27 January 2015

genre versus literary

I've been thinking a lot lately about the dichotomy between genre and literary fiction. This is probably because I'm in the process of reading The Best American Short Stories 2014. Of course, BASS is the collection for literary fiction. While all these stories are beautifully written, I wouldn't have chosen any of them for Electric Spec.

The series editor Heidi Pitlor had some telling words in her intro: ...many stories tended to wander--sometimes intriguingly, often into unsettling territory--rather than accelerate toward some definitive endpoint. While some stories that I read this year were built around or upon some narrative roadway...plenty were not.
To me this epitomizes the divide between genre and literary fiction. I would say genre fiction needs to have a narrative roadway, i.e. a plot. This means something needs to be changed at the end of the story. It could be subtle, e.g. a change within the protagonist, but something needs to be different.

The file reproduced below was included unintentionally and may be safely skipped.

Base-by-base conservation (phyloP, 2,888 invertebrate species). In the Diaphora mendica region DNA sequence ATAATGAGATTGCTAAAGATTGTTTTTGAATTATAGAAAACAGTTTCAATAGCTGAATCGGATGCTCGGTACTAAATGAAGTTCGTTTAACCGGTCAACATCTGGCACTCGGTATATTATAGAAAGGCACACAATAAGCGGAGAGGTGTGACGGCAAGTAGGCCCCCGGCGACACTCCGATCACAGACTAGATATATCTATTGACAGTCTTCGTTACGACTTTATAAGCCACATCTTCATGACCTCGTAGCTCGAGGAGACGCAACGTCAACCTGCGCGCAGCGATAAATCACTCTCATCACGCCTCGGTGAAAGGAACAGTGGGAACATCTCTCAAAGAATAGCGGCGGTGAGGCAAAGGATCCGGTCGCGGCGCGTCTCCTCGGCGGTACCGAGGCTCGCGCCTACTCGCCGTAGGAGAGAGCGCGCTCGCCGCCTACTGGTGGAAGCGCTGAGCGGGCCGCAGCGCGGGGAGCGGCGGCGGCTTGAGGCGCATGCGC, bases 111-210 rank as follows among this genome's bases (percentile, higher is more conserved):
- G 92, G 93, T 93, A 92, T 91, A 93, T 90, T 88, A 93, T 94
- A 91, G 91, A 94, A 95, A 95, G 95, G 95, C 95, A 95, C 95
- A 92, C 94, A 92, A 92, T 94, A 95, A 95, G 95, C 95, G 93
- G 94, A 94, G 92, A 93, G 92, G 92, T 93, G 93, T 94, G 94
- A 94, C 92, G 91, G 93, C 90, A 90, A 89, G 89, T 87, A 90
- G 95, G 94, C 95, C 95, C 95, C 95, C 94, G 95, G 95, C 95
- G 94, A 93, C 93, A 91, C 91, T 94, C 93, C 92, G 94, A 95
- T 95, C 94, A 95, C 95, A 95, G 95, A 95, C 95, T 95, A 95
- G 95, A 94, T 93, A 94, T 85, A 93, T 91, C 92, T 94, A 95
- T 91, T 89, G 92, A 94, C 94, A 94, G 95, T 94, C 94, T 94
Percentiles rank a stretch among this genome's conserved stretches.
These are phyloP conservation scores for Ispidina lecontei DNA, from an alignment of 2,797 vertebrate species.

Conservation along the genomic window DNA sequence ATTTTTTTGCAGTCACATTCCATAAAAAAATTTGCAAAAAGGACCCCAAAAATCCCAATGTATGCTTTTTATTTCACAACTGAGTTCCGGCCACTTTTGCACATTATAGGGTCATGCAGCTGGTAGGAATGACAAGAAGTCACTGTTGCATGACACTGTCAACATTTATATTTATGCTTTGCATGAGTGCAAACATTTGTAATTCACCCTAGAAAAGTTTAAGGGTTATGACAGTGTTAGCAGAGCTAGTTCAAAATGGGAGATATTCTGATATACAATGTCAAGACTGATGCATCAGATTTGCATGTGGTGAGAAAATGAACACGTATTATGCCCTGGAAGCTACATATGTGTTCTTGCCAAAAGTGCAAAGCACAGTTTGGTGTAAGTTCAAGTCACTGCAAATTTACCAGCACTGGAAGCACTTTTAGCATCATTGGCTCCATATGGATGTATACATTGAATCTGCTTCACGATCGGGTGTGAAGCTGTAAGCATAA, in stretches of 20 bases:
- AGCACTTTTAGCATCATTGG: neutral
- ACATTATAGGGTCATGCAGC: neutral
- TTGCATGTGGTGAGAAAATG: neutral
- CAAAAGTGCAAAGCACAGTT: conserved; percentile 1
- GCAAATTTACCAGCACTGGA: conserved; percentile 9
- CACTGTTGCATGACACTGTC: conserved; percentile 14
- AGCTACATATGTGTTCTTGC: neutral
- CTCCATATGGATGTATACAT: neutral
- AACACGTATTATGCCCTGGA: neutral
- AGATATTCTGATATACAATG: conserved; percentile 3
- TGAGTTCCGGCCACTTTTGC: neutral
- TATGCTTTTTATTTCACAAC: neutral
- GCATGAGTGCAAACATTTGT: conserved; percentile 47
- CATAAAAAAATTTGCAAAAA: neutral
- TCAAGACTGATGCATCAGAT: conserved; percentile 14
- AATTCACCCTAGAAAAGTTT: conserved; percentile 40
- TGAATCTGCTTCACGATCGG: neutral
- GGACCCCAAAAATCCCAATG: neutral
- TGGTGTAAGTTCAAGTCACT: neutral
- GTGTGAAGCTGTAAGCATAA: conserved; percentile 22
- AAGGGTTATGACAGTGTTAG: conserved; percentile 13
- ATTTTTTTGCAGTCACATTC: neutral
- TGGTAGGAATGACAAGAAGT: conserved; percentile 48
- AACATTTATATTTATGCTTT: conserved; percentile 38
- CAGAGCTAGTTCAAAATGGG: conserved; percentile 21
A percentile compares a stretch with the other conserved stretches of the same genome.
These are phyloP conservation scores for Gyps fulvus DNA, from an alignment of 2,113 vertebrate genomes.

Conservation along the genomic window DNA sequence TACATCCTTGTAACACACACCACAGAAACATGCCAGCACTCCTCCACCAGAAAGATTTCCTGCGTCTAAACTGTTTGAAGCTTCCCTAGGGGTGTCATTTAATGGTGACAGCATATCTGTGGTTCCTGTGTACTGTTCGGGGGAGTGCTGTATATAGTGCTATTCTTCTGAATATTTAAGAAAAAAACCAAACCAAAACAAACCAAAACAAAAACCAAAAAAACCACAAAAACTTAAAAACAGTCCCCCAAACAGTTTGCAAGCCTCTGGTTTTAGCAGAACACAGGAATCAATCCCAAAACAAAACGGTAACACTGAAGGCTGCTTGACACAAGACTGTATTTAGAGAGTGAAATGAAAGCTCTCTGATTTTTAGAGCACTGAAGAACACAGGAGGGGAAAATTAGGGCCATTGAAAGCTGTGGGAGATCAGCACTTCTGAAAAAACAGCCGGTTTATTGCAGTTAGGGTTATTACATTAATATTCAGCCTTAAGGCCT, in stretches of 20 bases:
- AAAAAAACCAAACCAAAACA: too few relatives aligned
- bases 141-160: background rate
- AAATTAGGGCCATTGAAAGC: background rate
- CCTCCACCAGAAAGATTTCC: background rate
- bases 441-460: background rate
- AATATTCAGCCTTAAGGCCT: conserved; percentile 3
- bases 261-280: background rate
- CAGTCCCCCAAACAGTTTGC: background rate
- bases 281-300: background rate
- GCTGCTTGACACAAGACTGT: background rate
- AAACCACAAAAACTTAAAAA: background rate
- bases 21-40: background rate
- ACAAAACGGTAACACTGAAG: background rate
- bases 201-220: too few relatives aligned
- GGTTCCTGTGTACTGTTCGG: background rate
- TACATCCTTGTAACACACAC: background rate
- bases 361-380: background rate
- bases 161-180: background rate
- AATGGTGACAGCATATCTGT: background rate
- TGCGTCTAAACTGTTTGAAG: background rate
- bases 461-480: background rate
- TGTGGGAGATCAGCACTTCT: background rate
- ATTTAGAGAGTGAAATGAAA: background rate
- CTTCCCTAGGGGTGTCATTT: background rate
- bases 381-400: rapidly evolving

When I choose fiction for Electric Spec I agree with the 2014 BASS editor Jennifer Egan: The best fun, for me, comes from reading something that feels different from anything else. ...Let's say that I'm biased toward writers who take an obvious risk, formally, structurally, or in terms of subject matter, over those who do a familiar thing exquisitely.
We do strive to publish original stories.

Egan is also a bit provocative considering her job as BASS editor: ...I don't care very much about genre, either as a reader or as a writer. To me, fiction writing at any length, in any form, is a feat of radical compression: take the sprawling chaos of human experience, run it through the sieve of perception, and distill it into something comparatively miniscule that somehow, miraculously, illuminates the vast complexity around it.
This is definitely something to aspire to.

Maybe the genre/literary divide isn't so big. What do you think?

Next week I'll tell you about the Production Meeting for the Feb 28, 2015 issue.

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